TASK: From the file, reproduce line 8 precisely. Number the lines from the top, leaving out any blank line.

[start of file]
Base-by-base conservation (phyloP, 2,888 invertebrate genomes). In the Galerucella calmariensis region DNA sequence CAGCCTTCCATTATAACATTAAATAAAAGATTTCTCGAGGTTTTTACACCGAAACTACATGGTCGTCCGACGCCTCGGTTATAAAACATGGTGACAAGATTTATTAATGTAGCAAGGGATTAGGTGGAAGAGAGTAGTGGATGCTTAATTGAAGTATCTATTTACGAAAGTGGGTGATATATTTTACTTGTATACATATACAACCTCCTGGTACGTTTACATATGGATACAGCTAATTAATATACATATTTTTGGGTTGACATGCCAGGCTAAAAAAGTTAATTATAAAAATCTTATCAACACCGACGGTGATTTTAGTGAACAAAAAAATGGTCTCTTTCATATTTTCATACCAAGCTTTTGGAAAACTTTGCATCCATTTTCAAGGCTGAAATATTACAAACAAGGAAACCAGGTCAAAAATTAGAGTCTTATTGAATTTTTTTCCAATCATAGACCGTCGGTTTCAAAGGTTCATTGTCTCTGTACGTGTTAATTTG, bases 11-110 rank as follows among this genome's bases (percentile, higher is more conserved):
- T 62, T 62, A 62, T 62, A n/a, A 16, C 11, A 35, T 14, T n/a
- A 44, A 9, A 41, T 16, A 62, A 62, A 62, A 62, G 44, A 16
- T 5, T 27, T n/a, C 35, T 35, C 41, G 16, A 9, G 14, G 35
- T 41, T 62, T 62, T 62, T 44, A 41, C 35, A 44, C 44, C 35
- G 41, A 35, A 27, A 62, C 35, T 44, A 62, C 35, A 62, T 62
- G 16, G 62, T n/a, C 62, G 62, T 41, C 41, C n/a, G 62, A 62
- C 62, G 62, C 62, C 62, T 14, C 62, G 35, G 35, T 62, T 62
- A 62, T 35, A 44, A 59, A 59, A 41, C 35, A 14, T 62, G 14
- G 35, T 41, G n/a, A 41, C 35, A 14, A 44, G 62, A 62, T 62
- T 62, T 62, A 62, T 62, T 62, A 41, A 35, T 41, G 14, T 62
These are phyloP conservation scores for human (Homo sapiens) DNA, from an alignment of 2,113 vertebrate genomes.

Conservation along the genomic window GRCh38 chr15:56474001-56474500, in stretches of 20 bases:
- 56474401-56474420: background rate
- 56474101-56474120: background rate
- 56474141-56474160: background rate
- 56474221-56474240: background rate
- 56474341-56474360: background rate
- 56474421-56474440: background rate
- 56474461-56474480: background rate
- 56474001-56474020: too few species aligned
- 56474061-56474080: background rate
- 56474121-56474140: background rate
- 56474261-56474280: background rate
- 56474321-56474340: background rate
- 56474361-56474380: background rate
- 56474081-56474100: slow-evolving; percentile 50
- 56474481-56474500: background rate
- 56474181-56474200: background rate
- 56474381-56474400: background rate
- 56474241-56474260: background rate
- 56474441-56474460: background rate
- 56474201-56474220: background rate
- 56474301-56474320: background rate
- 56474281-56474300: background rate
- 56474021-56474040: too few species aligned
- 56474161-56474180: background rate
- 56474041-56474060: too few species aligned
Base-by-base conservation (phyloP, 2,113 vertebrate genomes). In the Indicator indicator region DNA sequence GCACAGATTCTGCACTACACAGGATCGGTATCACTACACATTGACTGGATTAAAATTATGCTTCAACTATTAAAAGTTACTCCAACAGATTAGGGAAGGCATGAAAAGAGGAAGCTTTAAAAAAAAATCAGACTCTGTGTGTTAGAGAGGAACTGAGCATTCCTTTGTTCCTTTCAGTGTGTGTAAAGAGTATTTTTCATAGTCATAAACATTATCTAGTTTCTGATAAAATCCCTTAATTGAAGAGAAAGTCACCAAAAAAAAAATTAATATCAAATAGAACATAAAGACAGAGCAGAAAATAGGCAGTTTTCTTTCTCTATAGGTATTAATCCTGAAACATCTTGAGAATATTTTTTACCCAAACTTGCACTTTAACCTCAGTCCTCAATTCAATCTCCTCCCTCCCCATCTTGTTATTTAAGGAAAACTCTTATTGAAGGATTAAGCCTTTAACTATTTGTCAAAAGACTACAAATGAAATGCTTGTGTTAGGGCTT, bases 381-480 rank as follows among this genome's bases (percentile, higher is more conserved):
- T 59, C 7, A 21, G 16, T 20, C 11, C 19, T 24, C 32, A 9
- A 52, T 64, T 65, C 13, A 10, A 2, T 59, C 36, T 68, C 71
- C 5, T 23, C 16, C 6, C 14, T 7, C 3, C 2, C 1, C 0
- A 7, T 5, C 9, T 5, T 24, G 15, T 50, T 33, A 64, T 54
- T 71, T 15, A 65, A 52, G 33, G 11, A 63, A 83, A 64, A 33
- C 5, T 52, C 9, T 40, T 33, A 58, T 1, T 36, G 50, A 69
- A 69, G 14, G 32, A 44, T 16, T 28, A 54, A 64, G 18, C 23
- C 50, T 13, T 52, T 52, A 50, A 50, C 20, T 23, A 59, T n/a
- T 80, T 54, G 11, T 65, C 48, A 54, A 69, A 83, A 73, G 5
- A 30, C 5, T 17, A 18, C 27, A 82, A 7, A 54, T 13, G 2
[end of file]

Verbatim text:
- C 62, G 62, C 62, C 62, T 14, C 62, G 35, G 35, T 62, T 62